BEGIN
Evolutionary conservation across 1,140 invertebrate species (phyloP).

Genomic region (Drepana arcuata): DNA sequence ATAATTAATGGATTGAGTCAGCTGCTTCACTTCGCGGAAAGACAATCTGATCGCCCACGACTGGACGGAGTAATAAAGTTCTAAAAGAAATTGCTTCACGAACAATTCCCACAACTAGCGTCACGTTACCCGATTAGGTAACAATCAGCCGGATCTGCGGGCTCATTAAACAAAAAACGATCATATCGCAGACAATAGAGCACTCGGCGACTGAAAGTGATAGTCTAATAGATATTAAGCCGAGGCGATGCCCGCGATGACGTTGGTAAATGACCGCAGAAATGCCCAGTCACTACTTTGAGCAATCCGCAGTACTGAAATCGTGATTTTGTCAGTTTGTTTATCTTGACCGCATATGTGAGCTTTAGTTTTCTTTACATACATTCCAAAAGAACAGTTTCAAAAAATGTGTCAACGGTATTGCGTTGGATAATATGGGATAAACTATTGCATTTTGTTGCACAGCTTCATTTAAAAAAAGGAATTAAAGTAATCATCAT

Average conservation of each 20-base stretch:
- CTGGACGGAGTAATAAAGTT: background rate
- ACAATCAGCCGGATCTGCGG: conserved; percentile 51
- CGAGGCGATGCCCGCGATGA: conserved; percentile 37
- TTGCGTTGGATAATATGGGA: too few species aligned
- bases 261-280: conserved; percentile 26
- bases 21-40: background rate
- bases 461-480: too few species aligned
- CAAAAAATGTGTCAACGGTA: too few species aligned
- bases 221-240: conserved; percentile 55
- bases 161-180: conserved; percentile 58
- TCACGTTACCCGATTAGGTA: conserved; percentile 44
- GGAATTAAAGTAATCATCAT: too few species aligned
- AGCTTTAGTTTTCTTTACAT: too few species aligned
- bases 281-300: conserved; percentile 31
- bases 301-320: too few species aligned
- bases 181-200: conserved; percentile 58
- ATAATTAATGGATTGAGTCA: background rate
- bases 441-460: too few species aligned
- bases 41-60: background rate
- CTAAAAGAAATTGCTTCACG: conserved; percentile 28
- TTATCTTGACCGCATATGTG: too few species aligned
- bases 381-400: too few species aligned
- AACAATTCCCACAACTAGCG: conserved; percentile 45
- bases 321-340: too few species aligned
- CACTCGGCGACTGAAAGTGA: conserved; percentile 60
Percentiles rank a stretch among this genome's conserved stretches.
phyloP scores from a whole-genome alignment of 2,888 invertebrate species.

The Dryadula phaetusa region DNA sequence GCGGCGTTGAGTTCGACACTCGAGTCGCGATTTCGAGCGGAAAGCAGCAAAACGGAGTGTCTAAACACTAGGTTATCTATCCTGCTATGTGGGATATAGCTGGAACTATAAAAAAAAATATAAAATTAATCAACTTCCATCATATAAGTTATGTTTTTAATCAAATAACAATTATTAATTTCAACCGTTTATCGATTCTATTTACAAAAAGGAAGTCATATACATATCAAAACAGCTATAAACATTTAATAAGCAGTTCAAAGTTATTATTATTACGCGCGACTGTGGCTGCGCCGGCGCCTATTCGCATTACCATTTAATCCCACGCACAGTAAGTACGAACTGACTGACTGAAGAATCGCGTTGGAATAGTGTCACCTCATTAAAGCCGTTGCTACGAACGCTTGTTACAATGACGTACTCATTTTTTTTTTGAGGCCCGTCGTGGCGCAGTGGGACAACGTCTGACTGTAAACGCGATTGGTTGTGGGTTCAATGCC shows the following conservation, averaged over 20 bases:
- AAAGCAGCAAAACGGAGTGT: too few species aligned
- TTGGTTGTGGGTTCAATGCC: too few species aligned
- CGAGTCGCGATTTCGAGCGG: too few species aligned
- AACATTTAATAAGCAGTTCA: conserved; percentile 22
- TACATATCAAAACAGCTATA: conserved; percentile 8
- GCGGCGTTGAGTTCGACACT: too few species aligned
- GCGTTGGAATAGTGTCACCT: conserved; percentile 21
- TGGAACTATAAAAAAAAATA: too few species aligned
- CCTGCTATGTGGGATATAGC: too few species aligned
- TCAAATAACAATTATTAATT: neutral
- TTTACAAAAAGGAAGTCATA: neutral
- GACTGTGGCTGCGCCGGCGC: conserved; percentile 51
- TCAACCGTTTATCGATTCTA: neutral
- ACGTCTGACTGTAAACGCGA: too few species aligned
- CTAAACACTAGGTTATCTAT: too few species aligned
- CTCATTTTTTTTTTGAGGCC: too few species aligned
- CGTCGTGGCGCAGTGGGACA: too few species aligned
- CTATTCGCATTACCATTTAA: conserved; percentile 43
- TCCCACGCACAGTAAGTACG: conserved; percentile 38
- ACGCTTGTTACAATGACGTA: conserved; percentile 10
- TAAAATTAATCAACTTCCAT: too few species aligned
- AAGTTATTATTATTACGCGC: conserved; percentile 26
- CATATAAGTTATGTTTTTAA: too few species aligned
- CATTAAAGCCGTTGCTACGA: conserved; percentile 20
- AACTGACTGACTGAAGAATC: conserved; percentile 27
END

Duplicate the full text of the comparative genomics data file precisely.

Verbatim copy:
Evolutionary conservation across 1,140 invertebrate species (phyloP).

Genomic region (Drepana arcuata): DNA sequence ATAATTAATGGATTGAGTCAGCTGCTTCACTTCGCGGAAAGACAATCTGATCGCCCACGACTGGACGGAGTAATAAAGTTCTAAAAGAAATTGCTTCACGAACAATTCCCACAACTAGCGTCACGTTACCCGATTAGGTAACAATCAGCCGGATCTGCGGGCTCATTAAACAAAAAACGATCATATCGCAGACAATAGAGCACTCGGCGACTGAAAGTGATAGTCTAATAGATATTAAGCCGAGGCGATGCCCGCGATGACGTTGGTAAATGACCGCAGAAATGCCCAGTCACTACTTTGAGCAATCCGCAGTACTGAAATCGTGATTTTGTCAGTTTGTTTATCTTGACCGCATATGTGAGCTTTAGTTTTCTTTACATACATTCCAAAAGAACAGTTTCAAAAAATGTGTCAACGGTATTGCGTTGGATAATATGGGATAAACTATTGCATTTTGTTGCACAGCTTCATTTAAAAAAAGGAATTAAAGTAATCATCAT

Average conservation of each 20-base stretch:
- CTGGACGGAGTAATAAAGTT: background rate
- ACAATCAGCCGGATCTGCGG: conserved; percentile 51
- CGAGGCGATGCCCGCGATGA: conserved; percentile 37
- TTGCGTTGGATAATATGGGA: too few species aligned
- bases 261-280: conserved; percentile 26
- bases 21-40: background rate
- bases 461-480: too few species aligned
- CAAAAAATGTGTCAACGGTA: too few species aligned
- bases 221-240: conserved; percentile 55
- bases 161-180: conserved; percentile 58
- TCACGTTACCCGATTAGGTA: conserved; percentile 44
- GGAATTAAAGTAATCATCAT: too few species aligned
- AGCTTTAGTTTTCTTTACAT: too few species aligned
- bases 281-300: conserved; percentile 31
- bases 301-320: too few species aligned
- bases 181-200: conserved; percentile 58
- ATAATTAATGGATTGAGTCA: background rate
- bases 441-460: too few species aligned
- bases 41-60: background rate
- CTAAAAGAAATTGCTTCACG: conserved; percentile 28
- TTATCTTGACCGCATATGTG: too few species aligned
- bases 381-400: too few species aligned
- AACAATTCCCACAACTAGCG: conserved; percentile 45
- bases 321-340: too few species aligned
- CACTCGGCGACTGAAAGTGA: conserved; percentile 60
Percentiles rank a stretch among this genome's conserved stretches.
phyloP scores from a whole-genome alignment of 2,888 invertebrate species.

The Dryadula phaetusa region DNA sequence GCGGCGTTGAGTTCGACACTCGAGTCGCGATTTCGAGCGGAAAGCAGCAAAACGGAGTGTCTAAACACTAGGTTATCTATCCTGCTATGTGGGATATAGCTGGAACTATAAAAAAAAATATAAAATTAATCAACTTCCATCATATAAGTTATGTTTTTAATCAAATAACAATTATTAATTTCAACCGTTTATCGATTCTATTTACAAAAAGGAAGTCATATACATATCAAAACAGCTATAAACATTTAATAAGCAGTTCAAAGTTATTATTATTACGCGCGACTGTGGCTGCGCCGGCGCCTATTCGCATTACCATTTAATCCCACGCACAGTAAGTACGAACTGACTGACTGAAGAATCGCGTTGGAATAGTGTCACCTCATTAAAGCCGTTGCTACGAACGCTTGTTACAATGACGTACTCATTTTTTTTTTGAGGCCCGTCGTGGCGCAGTGGGACAACGTCTGACTGTAAACGCGATTGGTTGTGGGTTCAATGCC shows the following conservation, averaged over 20 bases:
- AAAGCAGCAAAACGGAGTGT: too few species aligned
- TTGGTTGTGGGTTCAATGCC: too few species aligned
- CGAGTCGCGATTTCGAGCGG: too few species aligned
- AACATTTAATAAGCAGTTCA: conserved; percentile 22
- TACATATCAAAACAGCTATA: conserved; percentile 8
- GCGGCGTTGAGTTCGACACT: too few species aligned
- GCGTTGGAATAGTGTCACCT: conserved; percentile 21
- TGGAACTATAAAAAAAAATA: too few species aligned
- CCTGCTATGTGGGATATAGC: too few species aligned
- TCAAATAACAATTATTAATT: neutral
- TTTACAAAAAGGAAGTCATA: neutral
- GACTGTGGCTGCGCCGGCGC: conserved; percentile 51
- TCAACCGTTTATCGATTCTA: neutral
- ACGTCTGACTGTAAACGCGA: too few species aligned
- CTAAACACTAGGTTATCTAT: too few species aligned
- CTCATTTTTTTTTTGAGGCC: too few species aligned
- CGTCGTGGCGCAGTGGGACA: too few species aligned
- CTATTCGCATTACCATTTAA: conserved; percentile 43
- TCCCACGCACAGTAAGTACG: conserved; percentile 38
- ACGCTTGTTACAATGACGTA: conserved; percentile 10
- TAAAATTAATCAACTTCCAT: too few species aligned
- AAGTTATTATTATTACGCGC: conserved; percentile 26
- CATATAAGTTATGTTTTTAA: too few species aligned
- CATTAAAGCCGTTGCTACGA: conserved; percentile 20
- AACTGACTGACTGAAGAATC: conserved; percentile 27